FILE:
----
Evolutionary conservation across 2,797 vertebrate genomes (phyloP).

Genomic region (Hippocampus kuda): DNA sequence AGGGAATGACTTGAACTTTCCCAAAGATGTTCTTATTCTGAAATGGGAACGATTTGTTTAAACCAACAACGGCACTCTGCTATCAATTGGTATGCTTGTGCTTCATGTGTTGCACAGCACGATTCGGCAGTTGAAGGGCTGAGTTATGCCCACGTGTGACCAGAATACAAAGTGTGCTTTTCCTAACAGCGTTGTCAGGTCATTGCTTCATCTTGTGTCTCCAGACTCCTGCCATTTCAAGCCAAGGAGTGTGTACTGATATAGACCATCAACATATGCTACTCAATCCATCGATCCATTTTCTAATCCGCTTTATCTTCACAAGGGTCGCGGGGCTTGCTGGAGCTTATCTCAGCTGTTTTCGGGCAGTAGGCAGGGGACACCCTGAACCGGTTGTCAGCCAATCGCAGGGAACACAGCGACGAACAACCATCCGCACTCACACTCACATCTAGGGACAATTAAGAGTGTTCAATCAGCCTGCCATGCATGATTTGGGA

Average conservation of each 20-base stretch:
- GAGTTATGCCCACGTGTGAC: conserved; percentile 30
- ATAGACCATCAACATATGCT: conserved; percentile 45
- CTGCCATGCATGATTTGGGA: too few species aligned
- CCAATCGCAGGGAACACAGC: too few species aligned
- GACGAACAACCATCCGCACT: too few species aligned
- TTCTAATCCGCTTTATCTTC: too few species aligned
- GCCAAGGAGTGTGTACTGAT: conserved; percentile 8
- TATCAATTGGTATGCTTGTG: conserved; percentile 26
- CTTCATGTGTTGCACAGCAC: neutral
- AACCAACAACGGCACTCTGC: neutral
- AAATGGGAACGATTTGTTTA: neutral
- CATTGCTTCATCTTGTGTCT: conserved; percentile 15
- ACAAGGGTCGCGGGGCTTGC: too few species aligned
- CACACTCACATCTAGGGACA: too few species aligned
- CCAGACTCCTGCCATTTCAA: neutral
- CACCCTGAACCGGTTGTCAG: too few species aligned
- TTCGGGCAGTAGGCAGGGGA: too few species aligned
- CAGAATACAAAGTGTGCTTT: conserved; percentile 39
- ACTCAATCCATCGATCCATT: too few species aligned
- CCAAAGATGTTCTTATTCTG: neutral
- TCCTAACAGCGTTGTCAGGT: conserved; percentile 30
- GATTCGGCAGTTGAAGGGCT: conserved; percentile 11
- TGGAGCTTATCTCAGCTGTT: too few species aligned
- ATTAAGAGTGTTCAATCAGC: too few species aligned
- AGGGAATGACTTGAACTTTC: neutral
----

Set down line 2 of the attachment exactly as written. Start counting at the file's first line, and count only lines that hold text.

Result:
Genomic region (Hippocampus kuda): DNA sequence AGGGAATGACTTGAACTTTCCCAAAGATGTTCTTATTCTGAAATGGGAACGATTTGTTTAAACCAACAACGGCACTCTGCTATCAATTGGTATGCTTGTGCTTCATGTGTTGCACAGCACGATTCGGCAGTTGAAGGGCTGAGTTATGCCCACGTGTGACCAGAATACAAAGTGTGCTTTTCCTAACAGCGTTGTCAGGTCATTGCTTCATCTTGTGTCTCCAGACTCCTGCCATTTCAAGCCAAGGAGTGTGTACTGATATAGACCATCAACATATGCTACTCAATCCATCGATCCATTTTCTAATCCGCTTTATCTTCACAAGGGTCGCGGGGCTTGCTGGAGCTTATCTCAGCTGTTTTCGGGCAGTAGGCAGGGGACACCCTGAACCGGTTGTCAGCCAATCGCAGGGAACACAGCGACGAACAACCATCCGCACTCACACTCACATCTAGGGACAATTAAGAGTGTTCAATCAGCCTGCCATGCATGATTTGGGA